30

In Python you can have a multiline string like this using a docstring

foo = """line1
line2
line3"""

Is there something equivalent in Perl?

4
  • 6
    Note that what you are doing is not a docstring. It's simply the multiline string syntax. Docstrings in general are strings at the beginning of classes or functions that are meant to explain the class/function and can be accessed via name.__doc__. Those are also used for automatical help page generation.
    – poke
    May 20, 2010 at 18:42
  • 6
    Indeed, the nearest equivalent in Perl to actual Python docstrings would be Perl's "Plain Old Documentation" (perldoc.perl.org/perlpod.html), which is simultaneously more expressive and a few degrees more complex. I don't know if it provides the same ability to be gotten at programatically from the script it's used in, though.
    – cikkle
    May 20, 2010 at 20:40
  • 1
    @cikkle, POD isn't available at runtime.
    – daotoad
    May 20, 2010 at 21:30
  • daotad: Maybe not easily, but if deemed useful, coming up with something that uses *PackageName::Data and a POD parser to great mischief should be quite possible. But you're certainly right to point out that POD isn't included in any ordinary data structure by the compiler.
    – tsee
    May 21, 2010 at 6:45

5 Answers 5

48

Normal quotes:

# Non-interpolative
my $f = 'line1
line2
line3
';

# Interpolative
my $g = "line1
line2
line3
";

Here-docs allow you to define any token as the end of a block of quoted text:

# Non-interpolative
my $h = <<'END_TXT';
line1
line2
line3
END_TXT

# Interpolative
my $h = <<"END_TXT";
line1
line2
line3
END_TXT

Regex style quote operators let you use pretty much any character as the delimiter--in the same way a regex allows you to change delimiters.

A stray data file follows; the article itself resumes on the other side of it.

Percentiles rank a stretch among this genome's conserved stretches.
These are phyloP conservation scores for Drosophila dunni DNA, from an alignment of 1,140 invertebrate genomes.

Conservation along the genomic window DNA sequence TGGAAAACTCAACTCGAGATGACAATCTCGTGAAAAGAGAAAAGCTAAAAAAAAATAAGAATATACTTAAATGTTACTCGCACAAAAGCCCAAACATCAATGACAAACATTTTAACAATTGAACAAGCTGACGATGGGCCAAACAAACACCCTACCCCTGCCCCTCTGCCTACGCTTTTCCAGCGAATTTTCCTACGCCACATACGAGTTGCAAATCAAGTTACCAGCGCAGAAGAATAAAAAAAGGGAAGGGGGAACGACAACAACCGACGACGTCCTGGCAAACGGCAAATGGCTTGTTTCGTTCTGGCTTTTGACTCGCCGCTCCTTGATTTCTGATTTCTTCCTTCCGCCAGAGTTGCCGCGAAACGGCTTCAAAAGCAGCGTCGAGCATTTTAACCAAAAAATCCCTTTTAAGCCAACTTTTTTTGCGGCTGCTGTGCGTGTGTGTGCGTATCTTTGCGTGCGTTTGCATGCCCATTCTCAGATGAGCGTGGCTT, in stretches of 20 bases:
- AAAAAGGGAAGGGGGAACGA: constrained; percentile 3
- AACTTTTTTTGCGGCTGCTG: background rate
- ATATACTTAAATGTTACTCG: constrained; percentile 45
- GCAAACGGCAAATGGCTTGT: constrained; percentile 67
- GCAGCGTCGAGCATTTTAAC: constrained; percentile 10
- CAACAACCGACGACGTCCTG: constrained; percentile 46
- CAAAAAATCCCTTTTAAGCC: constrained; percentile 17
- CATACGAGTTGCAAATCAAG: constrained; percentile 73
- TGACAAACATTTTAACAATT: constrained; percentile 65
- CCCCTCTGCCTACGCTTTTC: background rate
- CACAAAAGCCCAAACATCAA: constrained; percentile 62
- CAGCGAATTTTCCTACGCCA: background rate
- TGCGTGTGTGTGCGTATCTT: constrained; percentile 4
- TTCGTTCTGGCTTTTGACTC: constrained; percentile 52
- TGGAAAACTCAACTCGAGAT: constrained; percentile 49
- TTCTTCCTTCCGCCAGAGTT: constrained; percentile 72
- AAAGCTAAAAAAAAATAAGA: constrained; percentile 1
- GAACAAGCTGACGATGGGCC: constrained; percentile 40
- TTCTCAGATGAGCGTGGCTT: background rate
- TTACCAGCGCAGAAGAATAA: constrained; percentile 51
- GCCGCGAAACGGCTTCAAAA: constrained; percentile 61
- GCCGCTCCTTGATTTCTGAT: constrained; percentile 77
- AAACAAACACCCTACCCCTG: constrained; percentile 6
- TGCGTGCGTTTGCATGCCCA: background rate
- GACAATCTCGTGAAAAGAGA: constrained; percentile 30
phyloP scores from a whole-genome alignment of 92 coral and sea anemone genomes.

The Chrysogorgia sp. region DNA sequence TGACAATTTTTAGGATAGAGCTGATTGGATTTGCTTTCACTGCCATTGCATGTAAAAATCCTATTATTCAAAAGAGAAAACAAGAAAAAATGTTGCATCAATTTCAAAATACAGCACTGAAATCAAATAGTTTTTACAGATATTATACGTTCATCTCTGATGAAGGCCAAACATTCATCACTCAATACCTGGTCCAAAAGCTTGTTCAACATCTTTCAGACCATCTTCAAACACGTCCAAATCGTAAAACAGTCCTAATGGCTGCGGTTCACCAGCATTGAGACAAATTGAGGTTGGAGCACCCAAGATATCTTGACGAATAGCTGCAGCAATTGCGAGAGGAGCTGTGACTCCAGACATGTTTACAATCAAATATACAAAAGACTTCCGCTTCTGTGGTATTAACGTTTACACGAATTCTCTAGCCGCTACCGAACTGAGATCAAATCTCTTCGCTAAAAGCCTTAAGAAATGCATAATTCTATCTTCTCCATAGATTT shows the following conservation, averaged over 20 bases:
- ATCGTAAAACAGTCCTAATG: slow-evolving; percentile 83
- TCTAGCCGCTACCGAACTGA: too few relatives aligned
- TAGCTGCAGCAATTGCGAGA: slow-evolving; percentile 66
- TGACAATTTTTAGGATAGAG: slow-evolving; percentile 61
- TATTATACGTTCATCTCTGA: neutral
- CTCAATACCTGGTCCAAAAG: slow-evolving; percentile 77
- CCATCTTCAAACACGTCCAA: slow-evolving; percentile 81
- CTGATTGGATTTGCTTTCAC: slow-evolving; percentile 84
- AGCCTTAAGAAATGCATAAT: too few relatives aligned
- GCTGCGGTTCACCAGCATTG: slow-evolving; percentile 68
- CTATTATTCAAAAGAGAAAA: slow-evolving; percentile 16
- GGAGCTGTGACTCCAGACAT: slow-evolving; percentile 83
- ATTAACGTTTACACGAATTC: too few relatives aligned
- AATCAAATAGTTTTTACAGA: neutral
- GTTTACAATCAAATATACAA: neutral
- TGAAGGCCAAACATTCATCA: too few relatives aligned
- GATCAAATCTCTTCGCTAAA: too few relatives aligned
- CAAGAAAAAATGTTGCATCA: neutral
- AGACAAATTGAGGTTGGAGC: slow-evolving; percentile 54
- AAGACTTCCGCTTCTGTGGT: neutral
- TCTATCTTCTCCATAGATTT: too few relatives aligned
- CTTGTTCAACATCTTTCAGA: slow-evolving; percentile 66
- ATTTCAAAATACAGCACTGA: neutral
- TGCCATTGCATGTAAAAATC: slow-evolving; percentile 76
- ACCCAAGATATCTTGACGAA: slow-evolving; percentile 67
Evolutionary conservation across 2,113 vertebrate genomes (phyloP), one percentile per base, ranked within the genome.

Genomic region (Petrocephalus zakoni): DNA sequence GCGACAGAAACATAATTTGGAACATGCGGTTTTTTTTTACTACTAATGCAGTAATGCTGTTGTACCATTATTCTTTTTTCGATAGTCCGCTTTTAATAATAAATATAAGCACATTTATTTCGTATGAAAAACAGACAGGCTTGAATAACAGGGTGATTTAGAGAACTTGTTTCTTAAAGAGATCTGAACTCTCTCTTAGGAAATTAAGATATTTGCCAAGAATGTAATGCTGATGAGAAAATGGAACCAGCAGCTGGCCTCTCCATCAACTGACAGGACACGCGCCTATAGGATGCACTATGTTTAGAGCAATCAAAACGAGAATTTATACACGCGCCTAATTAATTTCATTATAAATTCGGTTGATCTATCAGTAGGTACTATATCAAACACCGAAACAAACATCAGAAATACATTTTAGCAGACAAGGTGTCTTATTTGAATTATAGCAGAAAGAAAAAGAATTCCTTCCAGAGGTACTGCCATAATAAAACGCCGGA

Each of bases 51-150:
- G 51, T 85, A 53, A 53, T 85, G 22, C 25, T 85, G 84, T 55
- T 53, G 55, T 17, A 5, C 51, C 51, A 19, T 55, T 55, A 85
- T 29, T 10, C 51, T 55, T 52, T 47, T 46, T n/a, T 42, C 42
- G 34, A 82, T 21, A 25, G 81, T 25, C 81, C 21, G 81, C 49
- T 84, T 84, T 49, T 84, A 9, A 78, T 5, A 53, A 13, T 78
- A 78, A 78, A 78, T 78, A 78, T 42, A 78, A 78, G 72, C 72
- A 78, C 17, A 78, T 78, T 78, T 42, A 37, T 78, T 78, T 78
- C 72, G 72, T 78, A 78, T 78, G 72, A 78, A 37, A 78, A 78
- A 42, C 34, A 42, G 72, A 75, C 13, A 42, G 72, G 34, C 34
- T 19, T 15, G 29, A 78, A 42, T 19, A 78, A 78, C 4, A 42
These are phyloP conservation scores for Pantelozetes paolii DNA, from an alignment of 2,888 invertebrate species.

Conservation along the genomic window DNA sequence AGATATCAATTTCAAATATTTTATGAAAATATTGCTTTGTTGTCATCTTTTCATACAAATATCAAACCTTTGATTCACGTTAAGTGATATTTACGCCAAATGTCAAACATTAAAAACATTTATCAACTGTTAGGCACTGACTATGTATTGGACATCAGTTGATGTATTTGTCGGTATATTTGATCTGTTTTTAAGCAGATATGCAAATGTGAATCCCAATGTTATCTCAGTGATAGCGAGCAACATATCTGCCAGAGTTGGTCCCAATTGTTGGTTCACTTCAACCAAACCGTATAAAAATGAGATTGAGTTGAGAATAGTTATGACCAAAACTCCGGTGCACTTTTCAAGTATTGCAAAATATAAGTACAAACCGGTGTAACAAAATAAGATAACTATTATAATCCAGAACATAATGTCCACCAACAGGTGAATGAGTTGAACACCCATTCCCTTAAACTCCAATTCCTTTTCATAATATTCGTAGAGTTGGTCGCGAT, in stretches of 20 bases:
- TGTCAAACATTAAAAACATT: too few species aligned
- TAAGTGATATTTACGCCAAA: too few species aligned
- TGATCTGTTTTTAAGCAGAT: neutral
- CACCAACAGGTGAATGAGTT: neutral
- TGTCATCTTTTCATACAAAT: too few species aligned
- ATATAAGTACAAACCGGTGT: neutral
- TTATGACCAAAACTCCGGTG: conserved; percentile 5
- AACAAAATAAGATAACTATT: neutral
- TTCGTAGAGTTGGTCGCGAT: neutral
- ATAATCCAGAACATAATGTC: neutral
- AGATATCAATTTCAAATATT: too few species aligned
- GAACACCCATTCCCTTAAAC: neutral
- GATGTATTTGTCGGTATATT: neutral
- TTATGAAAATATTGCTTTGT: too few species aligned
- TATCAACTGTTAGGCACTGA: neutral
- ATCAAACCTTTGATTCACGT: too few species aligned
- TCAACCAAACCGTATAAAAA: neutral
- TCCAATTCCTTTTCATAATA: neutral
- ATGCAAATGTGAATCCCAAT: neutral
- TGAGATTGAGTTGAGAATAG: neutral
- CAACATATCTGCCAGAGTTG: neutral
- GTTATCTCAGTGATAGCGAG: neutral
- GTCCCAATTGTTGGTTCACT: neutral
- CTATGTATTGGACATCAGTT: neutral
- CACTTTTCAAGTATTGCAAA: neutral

# Non-interpolative
my $i = q/line1
line2
line3
/;

# Interpolative
my $i = qq{line1
line2
line3
};

UPDATE: Corrected the here-doc tokens.

0
37

Perl doesn't have significant syntactical vertical whitespace, so you can just do

$foo = "line1
line2
line3
";

which is equivalent to

$foo = "line1\nline2\nline3\n";
4
  • 3
    While this is correct, you really want to look at here-docs. See the other answers.
    – tsee
    May 21, 2010 at 6:45
  • 4
    @tsee: Why? What's the advantage of a here-doc to the OP's simple string problem? Here-docs have the major disadvantage of compromising the indentation of your code (they have to be left-justified). May 21, 2010 at 13:24
  • 4
    So does the ordinary quote unless you want extra whitespace at the end. here-docs are preferable simply because ' and " are shitty identifiers for scanning for the end of a very long string.
    – tsee
    May 25, 2010 at 7:39
  • 2
    @ire_and_curses Indented here-docs <<~EOF address this problem (available since Perl5 v26)
    – amon
    Jan 21, 2019 at 14:22
17

Yes, a here-doc.

$heredoc = <<END;
Some multiline
text and stuff
END
0

Quick example

#!/usr/bin/perl
use strict;
use warnings;

my $name = 'Foo';

my $message = <<'END_MESSAGE';
Dear $name,

this is a message I plan to send to you.

regards
  the Perl Maven
END_MESSAGE

print $message;

...Result:

Dear $name,

this is a message I plan to send to you.

regards
  the Perl Maven

Reference: http://perlmaven.com/here-documents

0

Yes you have 2 options :

1.heredocs please note that every data in heredocs are interpolated :

my $data =<<END 

your data 

END

2.qq() see for example :

print qq(
 HTML

 $your text

 BODY

 HTML
);
1
  • 10
    Welcome to Stack Overflow. If you're going to provide an answer to a question that already has several good answers, especially a question for which one answer has already been accepted, you should consider whether your answer actually adds any new information. In this case, yours does not. Also, when you're writing an answer, please pay attention to the preview below the edit box; it would have shown you that your answer doesn't really illustrate multiline strings very well. Refer to the formatting instructions to the right of the edit box. May 21, 2010 at 19:06

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